Jacquizz Rodgers is a prototype backup running back. He rarely gets an opportunity to start, but he's always drafted in fantasy leagues. The main reason for this is that he's an effective pass-blocker and a good pass-catcher. His inability to hit holes and pick up extra yards as a runner limits his ability to be a feature back. However, he has caught over 50 passes each of the last two seasons, so he has a little value on rosters in deeper PPR leagues. He's not a guy you'd be excited to start, but if you had CJ Spiller or Doug Martin last year, Rodgers was probably someone you'd love to have been getting eight points per game from. He is the same guy this year, with a rookie challenging him. His value is limited.
RB Devonta Freeman - Super Sleeper (high risk/potential)
POSSIBLE EARLY DYNASTY IMPACT: Rookie RBs always get people excited. They typically are called "sleepers" when they're the backup. Rookie RBs backing up 30-year-old starters? We like to dub them "super-sleepers." After racking up over 1,000 yards and 14 touchdowns in 14 games his final season at Florida State., Freeman was snagged by the Falcons with the third pick in the fourth round of the NFL draft. He should start to share third-down duties with Jacquizz Rodgers and challenge for more and more playing time. Should the 30-year-old Jackson miss any time for injuries (likely), Freeman can be a dangerous playmaker. With fresh legs, a nose for the end-zone and a good offense, all he needs is an opportunity.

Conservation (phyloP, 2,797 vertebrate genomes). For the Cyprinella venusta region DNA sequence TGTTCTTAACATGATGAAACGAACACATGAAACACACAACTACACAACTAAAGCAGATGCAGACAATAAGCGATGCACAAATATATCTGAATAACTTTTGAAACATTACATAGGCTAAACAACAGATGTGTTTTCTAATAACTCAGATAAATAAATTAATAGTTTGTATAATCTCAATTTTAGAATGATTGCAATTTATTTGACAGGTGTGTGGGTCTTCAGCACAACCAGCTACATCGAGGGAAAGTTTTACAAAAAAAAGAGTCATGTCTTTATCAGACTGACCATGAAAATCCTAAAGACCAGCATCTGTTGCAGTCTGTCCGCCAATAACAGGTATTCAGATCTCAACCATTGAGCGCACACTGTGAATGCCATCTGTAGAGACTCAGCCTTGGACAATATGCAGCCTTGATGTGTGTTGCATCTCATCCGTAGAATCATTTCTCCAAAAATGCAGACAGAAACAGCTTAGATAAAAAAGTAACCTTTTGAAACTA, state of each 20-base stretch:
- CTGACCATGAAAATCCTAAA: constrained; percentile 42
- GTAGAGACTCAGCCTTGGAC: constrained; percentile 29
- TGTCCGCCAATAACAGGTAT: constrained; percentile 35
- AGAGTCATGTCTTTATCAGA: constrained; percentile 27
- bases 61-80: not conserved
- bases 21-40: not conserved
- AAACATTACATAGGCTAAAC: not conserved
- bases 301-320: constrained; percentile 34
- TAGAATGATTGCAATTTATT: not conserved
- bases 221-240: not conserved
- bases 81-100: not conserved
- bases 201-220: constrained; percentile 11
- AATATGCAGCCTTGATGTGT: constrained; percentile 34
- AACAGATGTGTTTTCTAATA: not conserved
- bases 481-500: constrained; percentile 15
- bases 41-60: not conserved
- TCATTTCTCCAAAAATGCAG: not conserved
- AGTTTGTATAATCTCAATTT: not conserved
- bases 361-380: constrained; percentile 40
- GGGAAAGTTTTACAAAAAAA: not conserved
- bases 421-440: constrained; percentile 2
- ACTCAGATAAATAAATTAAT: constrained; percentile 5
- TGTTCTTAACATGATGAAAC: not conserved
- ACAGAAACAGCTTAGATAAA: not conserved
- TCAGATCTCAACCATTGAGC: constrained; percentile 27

WR Julio Jones - Stud (low risk)
COMEBACK PLAYER CANDIDATE: Jones was on his way to a monster season last year, averaging eight catches for 116 yards through the Falcons first five games. Then, he broke his foot and never saw the field agaiN. Jones is one of the elite talents at the wide receiver position and all reports are communicating he will be back to 100-percent by the start of the season. Jones is a Top 5 WR in any format and should get back to doing what it took to crack 1,000 yards and 10 TDs in 2012 (more than likely surpassing those totals greatly). Now 25 years old, Jones should be entering his athletic prime. He must stay healthy. Another injury-plagued season would practically destroy his fantasy value into the years to come.
Editor's note: The former Crimson Tide receiver skipped OTAs. He probably won't participate in training camp either. This should be a concern since he will have to knock the rust off during the regular season, but Jones is just so talented and athletic that it may not even matter.
WR Roddy White - Solid/Safe Pick
White was about as tough as it gets last year. He missed two games on the season; a lesser man would have missed more time. Once he was at his healthiest, White averaged over eight catches and 100 yards in the last five games of the season. With running mate Julio Jones back, expect White to continue the 2014 season in the fashion he ended the 2013 year. Keep in mind at the time, he wanted to maintain his consecutive games streak. This stubbornness kept him on the field, but ultimately led to really underwhelming production. Back at full steam, White is a solid WR2.